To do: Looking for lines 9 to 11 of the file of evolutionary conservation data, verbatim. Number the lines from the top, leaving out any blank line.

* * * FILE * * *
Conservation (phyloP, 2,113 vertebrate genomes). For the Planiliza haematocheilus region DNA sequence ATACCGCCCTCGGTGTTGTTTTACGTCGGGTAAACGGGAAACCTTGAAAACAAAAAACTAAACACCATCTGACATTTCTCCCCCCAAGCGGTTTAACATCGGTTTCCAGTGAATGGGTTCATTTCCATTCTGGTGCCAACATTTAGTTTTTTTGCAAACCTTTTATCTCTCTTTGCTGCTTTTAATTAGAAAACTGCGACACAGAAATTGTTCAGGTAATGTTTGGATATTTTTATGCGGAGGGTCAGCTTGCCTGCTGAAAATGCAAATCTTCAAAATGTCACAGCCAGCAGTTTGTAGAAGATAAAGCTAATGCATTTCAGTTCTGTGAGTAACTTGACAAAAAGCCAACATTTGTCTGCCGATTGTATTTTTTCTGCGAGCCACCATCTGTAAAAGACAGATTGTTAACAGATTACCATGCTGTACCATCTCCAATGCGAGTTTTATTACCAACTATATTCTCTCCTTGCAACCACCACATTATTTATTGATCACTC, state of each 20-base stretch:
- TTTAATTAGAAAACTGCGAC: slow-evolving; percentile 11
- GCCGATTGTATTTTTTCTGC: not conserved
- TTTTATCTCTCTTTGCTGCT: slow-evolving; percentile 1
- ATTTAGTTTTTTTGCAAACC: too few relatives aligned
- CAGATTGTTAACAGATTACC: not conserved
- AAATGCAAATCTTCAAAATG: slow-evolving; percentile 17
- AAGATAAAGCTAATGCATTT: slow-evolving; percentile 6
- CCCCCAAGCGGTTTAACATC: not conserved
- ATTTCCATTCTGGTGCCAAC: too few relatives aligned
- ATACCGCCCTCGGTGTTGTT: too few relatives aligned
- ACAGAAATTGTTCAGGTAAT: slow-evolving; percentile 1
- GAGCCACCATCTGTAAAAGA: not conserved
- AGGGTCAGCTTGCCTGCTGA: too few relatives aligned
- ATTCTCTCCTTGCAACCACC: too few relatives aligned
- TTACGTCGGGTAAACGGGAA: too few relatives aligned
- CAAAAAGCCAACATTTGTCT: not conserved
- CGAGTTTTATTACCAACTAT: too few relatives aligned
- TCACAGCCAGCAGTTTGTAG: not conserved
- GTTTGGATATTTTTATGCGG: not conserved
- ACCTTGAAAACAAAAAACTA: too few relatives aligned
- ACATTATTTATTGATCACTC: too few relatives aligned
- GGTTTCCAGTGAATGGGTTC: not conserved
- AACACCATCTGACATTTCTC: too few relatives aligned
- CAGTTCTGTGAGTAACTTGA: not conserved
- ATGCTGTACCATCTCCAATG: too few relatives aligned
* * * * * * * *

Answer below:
- CCCCCAAGCGGTTTAACATC: not conserved
- ATTTCCATTCTGGTGCCAAC: too few relatives aligned
- ATACCGCCCTCGGTGTTGTT: too few relatives aligned